What I don’t believe in is the structure of the religion itself.
Even when I was young, I always wonder why women couldn’t become monks. Why did we have to do so well in this life so we could be reborn as a guy so we could be a monk to have a better shot at nirvana? Why can’t I just do really good now and get to nirvana? Nobody can answer that for me. It’s just the way it is.
I found some research that said that women actually weren’t banned from the practices and were actually female monks back in the early days of Buddhism. Somehow through time, we were written out of the book, quite literally.
Gee, poorly transcribed and/or translated holy text handed down from generations? Why does that sound familiar?
My last straw in all of this was the sermon that was given when I went to the temple for my mom’s anniversary a few years back.
The monk was talking about how monks are our gateway to nirvana—how supporting the monks and the temple nets you more karma points than doing anything else on your own.
Are you kidding me?
Did he pretty much just say, “Yeah, you can feed the hungry on your own and it’s like putting pennies in the piggy bank. But if you feed the monks or donate money to the temple, it’s like getting your karma matched by corporate and you’ll get to your goal sooner”?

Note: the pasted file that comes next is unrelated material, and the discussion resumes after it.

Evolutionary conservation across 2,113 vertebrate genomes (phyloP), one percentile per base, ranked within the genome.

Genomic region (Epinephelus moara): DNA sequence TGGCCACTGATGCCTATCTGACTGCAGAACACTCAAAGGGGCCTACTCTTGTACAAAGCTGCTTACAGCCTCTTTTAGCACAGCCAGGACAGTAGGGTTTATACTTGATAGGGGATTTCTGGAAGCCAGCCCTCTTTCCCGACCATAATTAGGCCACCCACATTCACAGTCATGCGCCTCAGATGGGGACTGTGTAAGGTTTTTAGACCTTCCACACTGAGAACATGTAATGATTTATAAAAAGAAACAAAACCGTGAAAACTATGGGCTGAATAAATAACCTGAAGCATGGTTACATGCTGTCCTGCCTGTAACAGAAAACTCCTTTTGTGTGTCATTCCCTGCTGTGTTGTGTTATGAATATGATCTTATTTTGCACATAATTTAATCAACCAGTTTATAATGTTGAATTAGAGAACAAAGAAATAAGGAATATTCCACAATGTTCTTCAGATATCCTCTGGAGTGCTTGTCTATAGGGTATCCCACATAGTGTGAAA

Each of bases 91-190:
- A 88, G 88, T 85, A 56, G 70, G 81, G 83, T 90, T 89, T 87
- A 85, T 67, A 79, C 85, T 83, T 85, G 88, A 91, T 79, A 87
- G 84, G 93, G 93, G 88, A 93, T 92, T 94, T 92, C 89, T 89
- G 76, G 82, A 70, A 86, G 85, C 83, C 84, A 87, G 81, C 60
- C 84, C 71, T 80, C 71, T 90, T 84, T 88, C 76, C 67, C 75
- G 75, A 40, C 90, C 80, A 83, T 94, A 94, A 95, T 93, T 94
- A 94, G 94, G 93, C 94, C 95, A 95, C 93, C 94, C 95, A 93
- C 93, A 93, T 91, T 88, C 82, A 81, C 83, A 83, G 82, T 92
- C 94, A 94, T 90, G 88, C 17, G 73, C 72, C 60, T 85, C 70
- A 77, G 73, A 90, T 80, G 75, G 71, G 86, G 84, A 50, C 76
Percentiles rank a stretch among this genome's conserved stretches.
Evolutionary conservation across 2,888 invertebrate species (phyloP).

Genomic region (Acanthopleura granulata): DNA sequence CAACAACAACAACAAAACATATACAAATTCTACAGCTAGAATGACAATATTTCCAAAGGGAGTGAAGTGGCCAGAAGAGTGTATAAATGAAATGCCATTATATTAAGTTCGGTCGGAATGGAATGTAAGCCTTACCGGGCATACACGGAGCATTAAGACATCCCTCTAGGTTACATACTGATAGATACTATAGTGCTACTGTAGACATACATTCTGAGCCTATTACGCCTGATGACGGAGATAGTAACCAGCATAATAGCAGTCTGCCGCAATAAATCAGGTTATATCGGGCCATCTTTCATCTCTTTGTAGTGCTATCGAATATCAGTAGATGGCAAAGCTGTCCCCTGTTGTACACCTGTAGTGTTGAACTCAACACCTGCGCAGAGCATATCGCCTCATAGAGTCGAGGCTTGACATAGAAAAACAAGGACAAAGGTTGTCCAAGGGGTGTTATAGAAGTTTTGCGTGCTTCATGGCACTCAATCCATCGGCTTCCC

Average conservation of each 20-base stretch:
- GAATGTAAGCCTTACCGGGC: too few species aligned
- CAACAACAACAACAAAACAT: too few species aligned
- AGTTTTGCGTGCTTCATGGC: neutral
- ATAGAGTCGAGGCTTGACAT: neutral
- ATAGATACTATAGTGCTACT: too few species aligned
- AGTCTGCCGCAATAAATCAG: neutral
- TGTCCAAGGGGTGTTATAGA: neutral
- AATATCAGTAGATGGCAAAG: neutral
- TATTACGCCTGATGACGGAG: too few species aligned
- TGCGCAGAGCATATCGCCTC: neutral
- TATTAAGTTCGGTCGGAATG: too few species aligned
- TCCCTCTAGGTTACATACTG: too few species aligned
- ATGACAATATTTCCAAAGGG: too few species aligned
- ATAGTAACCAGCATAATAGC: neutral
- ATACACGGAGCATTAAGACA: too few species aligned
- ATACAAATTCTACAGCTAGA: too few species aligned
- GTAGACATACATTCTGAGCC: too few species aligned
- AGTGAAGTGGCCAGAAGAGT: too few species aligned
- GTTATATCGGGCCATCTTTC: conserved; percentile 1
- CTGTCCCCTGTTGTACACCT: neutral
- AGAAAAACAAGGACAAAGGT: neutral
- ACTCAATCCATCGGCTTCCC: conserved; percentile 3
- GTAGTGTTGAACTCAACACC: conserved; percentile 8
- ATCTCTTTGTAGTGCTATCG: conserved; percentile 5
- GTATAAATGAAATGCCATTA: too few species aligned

I’m sorry, Mommy, that you will not get the crap ton of good karma by way of me donating to these monks.
And since when has making karma become some kind of sports or something you expect to do? Doesn’t it defeat the purpose of doing good if you’re doing it for the reward of good karma?
That was the moment I lost my faith in organized Buddhism. And that’s why, it’s probably more appropriate to call me a Theravada Buddhism-based spiritualist.
So after all of this, what do I believe in enough to die for? What do I have faith in?
I have faith in being of service. Making someone’s day a little better, that I have faith in.
My Mater Dei’s friends and teachers are going to die of shock. LOL. My Catholic school also drilled into us the importance of service, not only to God but to the community. After all, our motto is “Serviam”—“I will serve.” Sure, in the most religious of context, it meant “I will serve God.” But you do that by serving God’s children.
But hey, kindness and compassion is also in Buddha’s teaching. That’s where it all started, I am sure. But the bottom line is the same.
It’s not just about volunteering or raising fund for the poor, to me, everything I do to help someone counts. Holding open a door or spotting someone his/her lunch. Pitch in a buck when someone is a little short. Even doling out random compliments to strangers, that ought to make his/her day.
Brandon is also a generous man. More than once he’s offered to help strangers jump-start their cars. When no one would stop to assist a bicyclist who crashed on the sidewalk, he did. And that’s why I love him.
Whatever we can do that ends in putting a smile on someone’s face, that’s what I believe in.
The Cult of the Smiley Faces? I think it has a nice ring to it.
What do you believe in?